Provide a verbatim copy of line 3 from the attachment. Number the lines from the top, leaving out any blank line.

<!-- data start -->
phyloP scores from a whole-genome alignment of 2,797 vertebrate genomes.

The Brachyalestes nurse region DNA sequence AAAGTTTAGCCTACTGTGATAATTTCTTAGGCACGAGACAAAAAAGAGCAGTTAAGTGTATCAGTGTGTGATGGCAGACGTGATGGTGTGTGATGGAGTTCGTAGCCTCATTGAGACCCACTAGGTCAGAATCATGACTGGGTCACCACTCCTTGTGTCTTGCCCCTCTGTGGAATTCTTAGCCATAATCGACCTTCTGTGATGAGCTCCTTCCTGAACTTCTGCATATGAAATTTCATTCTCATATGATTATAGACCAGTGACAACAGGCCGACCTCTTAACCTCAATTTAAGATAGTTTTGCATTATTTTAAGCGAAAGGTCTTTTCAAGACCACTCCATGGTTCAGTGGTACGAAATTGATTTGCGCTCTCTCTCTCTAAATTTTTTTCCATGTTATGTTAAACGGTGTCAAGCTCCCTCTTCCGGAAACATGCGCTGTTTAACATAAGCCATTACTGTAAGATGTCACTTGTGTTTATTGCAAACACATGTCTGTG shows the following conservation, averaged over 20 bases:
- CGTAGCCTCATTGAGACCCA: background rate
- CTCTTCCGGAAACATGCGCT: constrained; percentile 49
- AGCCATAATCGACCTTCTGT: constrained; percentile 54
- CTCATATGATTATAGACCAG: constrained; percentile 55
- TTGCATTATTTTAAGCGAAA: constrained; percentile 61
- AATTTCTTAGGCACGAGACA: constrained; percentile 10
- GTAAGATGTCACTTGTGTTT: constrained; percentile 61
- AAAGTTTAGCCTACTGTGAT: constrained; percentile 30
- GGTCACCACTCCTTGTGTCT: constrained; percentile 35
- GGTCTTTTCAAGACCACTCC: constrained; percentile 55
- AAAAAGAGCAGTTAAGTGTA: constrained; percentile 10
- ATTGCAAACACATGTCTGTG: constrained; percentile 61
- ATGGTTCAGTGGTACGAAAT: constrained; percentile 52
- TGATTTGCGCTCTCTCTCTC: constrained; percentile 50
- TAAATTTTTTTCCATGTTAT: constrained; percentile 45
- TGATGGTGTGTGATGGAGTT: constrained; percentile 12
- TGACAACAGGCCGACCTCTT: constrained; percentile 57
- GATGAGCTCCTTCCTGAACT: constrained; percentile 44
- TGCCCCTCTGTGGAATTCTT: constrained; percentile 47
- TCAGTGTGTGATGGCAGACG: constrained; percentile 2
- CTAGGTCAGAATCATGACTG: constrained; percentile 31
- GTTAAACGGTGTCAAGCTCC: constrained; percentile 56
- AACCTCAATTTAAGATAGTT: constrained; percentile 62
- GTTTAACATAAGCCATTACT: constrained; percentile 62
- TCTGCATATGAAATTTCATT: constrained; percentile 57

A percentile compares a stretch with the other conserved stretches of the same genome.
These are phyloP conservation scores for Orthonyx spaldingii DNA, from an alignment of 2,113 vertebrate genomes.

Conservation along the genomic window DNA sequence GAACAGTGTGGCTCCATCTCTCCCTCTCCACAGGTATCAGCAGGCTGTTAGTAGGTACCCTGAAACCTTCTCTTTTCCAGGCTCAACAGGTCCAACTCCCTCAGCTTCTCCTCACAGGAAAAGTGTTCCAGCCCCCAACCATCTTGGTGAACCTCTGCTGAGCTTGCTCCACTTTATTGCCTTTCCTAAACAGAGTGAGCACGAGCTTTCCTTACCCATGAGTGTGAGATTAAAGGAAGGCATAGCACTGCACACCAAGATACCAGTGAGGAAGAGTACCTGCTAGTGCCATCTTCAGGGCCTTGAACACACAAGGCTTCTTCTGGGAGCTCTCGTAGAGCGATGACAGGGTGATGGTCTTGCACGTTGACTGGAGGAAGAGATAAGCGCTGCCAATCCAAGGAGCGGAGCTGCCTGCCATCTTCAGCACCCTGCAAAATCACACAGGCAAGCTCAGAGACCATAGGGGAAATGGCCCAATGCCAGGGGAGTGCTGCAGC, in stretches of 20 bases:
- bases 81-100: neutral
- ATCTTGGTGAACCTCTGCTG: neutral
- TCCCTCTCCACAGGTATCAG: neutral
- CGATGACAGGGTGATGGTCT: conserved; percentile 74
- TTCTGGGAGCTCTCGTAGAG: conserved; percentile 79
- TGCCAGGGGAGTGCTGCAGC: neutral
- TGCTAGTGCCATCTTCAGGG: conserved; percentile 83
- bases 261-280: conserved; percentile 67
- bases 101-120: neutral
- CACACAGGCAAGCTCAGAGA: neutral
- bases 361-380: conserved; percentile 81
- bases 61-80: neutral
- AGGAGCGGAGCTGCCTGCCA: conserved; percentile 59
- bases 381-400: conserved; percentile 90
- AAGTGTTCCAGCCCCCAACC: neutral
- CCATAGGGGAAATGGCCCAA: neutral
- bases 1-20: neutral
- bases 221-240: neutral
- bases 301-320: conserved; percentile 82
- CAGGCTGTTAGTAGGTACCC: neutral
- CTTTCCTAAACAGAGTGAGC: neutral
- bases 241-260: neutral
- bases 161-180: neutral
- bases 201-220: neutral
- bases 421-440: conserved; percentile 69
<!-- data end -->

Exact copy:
- CGTAGCCTCATTGAGACCCA: background rate